Middle East, North Africa: Displacement Snapshot (January – December 2017) [EN/AR]


Civilians in Libya continue to suffer as a result of conflict, instability, political fragmentation and a collapsing economy. The current number of Libyan IDPs stands at 192,762, while the number of registered refugees and asylum seekers reached 60,090 (Data source: DTM). According to DTM, there was an increase in returnees (316,971 people) in some parts of the country where the situation improved. Large numbers of formerly displaced persons were reported to have returned to their homes in the respective baladiyas of Benghazi, Sirte, Ubari, Al Jabal Al Gharbi and Misrata. Primary needs for returnees is access to health services.

The situation remains problematic for returnees due to damaged infrastructure and the risks of landmines and explosive hazards. Also according to DTM, registered migrants are estimated to be around 400,000, with arrivals to Europe declining, Libya remains the main point of departure for the Mediterranean crossing to Europe (some 90 per cent of the over 181,000 people who arrived in Italy by sea in 2016 departed from Libya); in 2017 it is estimated that 175,959 (165,409 by sea) have crossed/arrived to Europe.


The displacement of Palestinians throughout the occupied Palestinian territory takes place in the context of Israel’s prolonged occupation, compounded by recurrent escalations in hostilities between Israel and Palestinian armed factions. In the Gaza Strip, although no additional displacement has been recorded since the 2014 hostilities, as of end November 2017, some 23,500 Palestinians remain displaced following the destruction of their homes during the 2014 conflict, primarily due to funding shortages. In the West Bank, many Palestinians faced risk of forcible transfer due to a coercive environment generated by Israeli policies and practices, which created pressure on residents to leave their communities. These practices include the demolition or seizure of homes in Area C and in East Jerusalem based on the lack of building permits, which are almost impossible to obtain. Between January and November 2017, some 650 Palestinians were displaced due to such demolitions and seizures, marking a significant decline compared to the volume of displacement recorded in 2016.


Ongoing military operations and hostilities in some parts of the country continued to drive significant levels of displacement, and generate acute humanitarian needs throughout 2017.
While the number of long-term IDPs is estimated to have marginally decreased from 6.3 million to 6.1 million over the past year, overall monthly displacement rates increased with some 2.23 million population movements reported between January and October 2017, amounting to approximately 7,335 people displaced each day. This exceeded the level of displacement in 2016, where an estimated 2.05 million population movements were recorded over the whole year, amounting to approximately 5,612 displacements per day. Many people were displaced multiple times, moving from one location to another as frontlines shifted and hostilities drew closer. In addition to those internally displaced some 5.5 million Syrians were registered as refugees, including 5.3 million refugees in neighbouring countries. Despite the generosity of host countries in welcoming millions of Syrians, asylum space continued to shrink and increasingly managed admission policies were being adopted by neighbouring countries.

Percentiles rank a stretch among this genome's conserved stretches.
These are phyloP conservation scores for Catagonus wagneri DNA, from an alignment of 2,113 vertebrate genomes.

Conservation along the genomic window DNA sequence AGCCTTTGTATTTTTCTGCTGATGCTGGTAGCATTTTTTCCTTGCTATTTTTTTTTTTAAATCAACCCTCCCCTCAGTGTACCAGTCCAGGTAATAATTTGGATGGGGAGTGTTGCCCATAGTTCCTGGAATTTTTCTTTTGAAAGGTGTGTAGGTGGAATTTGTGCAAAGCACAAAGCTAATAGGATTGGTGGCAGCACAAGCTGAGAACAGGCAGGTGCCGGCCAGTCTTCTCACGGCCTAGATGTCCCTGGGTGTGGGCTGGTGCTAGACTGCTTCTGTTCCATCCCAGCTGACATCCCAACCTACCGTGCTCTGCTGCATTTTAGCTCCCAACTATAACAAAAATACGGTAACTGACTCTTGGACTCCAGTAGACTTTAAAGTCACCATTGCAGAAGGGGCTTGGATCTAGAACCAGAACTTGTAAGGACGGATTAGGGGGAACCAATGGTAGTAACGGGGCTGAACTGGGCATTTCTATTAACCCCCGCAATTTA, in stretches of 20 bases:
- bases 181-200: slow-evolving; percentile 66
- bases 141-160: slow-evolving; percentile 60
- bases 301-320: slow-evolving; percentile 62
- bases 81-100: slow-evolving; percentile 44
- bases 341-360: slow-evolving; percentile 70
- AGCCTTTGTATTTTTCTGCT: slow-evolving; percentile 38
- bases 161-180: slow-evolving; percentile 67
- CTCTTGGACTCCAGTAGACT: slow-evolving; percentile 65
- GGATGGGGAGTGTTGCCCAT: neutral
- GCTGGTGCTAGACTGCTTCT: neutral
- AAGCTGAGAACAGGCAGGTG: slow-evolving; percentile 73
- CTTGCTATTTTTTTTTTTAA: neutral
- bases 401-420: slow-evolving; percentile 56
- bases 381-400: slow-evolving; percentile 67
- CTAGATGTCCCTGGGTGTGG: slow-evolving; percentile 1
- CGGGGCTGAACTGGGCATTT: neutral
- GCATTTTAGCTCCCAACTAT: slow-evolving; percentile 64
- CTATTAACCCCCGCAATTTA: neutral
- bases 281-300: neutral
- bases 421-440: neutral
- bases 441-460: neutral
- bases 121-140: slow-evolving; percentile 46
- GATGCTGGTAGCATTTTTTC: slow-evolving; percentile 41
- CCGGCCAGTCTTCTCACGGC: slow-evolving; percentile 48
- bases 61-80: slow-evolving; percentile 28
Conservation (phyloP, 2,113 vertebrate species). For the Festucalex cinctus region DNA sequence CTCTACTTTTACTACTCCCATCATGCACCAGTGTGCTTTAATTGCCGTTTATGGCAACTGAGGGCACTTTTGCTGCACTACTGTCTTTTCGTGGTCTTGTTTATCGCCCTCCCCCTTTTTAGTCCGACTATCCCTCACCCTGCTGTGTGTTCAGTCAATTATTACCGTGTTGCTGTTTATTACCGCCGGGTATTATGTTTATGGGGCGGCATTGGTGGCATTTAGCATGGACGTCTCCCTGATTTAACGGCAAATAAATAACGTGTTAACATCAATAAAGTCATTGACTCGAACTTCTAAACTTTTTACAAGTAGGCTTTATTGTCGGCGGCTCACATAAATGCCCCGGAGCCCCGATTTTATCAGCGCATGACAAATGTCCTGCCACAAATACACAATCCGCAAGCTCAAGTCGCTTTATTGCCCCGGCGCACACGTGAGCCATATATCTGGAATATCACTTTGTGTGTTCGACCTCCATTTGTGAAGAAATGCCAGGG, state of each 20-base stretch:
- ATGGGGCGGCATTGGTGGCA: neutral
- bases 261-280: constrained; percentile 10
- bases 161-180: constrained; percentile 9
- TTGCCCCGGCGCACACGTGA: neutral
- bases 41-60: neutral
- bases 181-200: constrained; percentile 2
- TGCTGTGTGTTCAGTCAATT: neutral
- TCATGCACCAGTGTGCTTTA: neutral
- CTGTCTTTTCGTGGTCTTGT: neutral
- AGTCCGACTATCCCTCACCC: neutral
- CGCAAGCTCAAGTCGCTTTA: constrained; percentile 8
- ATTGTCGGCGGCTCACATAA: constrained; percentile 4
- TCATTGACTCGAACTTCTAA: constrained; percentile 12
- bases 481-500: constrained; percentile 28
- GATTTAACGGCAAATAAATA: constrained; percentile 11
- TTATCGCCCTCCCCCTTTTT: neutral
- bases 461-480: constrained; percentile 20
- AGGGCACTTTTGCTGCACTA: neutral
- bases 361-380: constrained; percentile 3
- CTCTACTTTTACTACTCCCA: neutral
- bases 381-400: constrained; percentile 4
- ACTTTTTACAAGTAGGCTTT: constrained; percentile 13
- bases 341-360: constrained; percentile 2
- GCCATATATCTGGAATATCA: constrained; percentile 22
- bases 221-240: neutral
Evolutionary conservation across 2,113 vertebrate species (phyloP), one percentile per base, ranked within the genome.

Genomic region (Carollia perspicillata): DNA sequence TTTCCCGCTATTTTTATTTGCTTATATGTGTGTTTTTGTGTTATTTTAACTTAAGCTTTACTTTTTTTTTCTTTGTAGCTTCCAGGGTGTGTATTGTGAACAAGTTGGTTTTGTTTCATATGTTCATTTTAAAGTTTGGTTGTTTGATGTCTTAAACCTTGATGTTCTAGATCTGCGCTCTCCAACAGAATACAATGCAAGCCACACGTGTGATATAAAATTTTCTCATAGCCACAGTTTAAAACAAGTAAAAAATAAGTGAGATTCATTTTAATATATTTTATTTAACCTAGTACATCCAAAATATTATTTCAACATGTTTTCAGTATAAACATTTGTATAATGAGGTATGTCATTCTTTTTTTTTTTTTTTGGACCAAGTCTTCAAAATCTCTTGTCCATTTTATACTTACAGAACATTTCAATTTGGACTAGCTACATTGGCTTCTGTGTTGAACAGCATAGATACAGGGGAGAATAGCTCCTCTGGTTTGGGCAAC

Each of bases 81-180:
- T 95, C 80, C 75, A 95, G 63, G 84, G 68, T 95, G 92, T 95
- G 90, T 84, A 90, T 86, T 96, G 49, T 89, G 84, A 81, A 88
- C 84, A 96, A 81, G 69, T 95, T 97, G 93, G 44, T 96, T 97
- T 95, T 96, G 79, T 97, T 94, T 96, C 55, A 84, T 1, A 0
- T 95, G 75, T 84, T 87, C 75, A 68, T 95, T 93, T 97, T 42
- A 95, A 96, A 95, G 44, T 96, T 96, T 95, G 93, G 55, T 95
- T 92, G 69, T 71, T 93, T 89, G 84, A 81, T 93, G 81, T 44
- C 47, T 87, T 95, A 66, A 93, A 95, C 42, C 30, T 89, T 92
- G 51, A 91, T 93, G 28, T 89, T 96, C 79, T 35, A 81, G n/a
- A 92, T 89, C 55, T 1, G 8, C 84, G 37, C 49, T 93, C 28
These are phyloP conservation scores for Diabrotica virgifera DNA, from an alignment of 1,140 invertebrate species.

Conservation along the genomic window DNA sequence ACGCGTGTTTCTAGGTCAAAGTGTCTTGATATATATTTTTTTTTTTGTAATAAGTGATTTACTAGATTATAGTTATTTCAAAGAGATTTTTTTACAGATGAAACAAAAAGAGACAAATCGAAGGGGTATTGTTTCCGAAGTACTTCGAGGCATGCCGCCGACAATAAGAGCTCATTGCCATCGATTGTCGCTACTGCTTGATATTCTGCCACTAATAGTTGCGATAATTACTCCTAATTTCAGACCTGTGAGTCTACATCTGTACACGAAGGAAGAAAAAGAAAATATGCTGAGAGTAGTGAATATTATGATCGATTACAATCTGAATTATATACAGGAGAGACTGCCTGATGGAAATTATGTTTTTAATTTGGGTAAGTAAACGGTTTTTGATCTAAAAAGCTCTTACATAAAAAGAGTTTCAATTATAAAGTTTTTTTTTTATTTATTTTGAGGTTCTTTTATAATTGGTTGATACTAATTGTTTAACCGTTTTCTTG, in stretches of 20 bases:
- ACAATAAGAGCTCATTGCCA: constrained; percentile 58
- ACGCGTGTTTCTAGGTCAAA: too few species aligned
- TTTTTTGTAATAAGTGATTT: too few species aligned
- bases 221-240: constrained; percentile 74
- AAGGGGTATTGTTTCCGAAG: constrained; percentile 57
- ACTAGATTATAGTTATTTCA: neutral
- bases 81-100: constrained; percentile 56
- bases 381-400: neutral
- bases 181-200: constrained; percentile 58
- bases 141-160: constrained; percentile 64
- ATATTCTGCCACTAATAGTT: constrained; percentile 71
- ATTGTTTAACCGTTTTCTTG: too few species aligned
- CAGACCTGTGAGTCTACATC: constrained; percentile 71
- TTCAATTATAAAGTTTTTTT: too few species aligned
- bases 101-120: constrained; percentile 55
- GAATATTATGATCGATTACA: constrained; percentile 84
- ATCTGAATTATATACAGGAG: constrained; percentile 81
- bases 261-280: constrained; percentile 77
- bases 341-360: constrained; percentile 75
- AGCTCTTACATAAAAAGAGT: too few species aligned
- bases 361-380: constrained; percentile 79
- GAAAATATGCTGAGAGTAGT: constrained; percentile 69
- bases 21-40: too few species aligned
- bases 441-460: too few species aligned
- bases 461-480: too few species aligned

The human toll of four years of intensive, virtually non-stop combat has been enormous. In 2014, 2.5 million civilians were displaced inside Iraq; in 2015, more than one million people fled their homes; in 2016, an additional 700,000 people fled and in 2017, 1.7 million civilians were newly displaced. Population movements have been multi-directional; hundreds thousands of people fled their homes, while other hundreds thousands returned. Additionally, there are over 240,000 Syrian refugees who remain in Iraq and require assistance. In 2017, military operations in Mosul City,
Telafar and neighbouring areas displaced almost 1 million people, with tens of thousands leaving their homes before the onset of the military operations. Returns to relatively stable retaken areas are taking place. Last year more than 1 million Iraqis returned to their homes, and it is expected that increased returns continue in the coming year.


More than two and a half years of escalated conflict have increased significantly the scale and extent of displacement in Yemen. About 10 per cent of all Yemenis have experienced displacement, including an estimated two million who remain internally displaced and about one million returnees. Most IDPs are displaced from conflict hot spot areas – Taizz, Hajjah, Sa’ada and Amanat Al Asimah.
About 44 per cent of IDPs are displaced within their governorate of origin and 88.5 per cent have been displaced for at least one year. Most IDPs are housed in private settings, which places a prolonged burden on hosting families and the wider community. Despite ongoing conflict,
Yemen continues to be a transit route for people from the Horn of Africa trying to reach the Gulf countries and beyond, in search of finding better economic opportunities or protection.
In 2017, the total population of asylum-seekers and refugees in Yemen was over 280,000, with a migrant population of over 154,000. Most refugees live in Aden and Lahj, along the southern coastline in Al Maharah, and in Sana’a, Hadramaut and Taizz.

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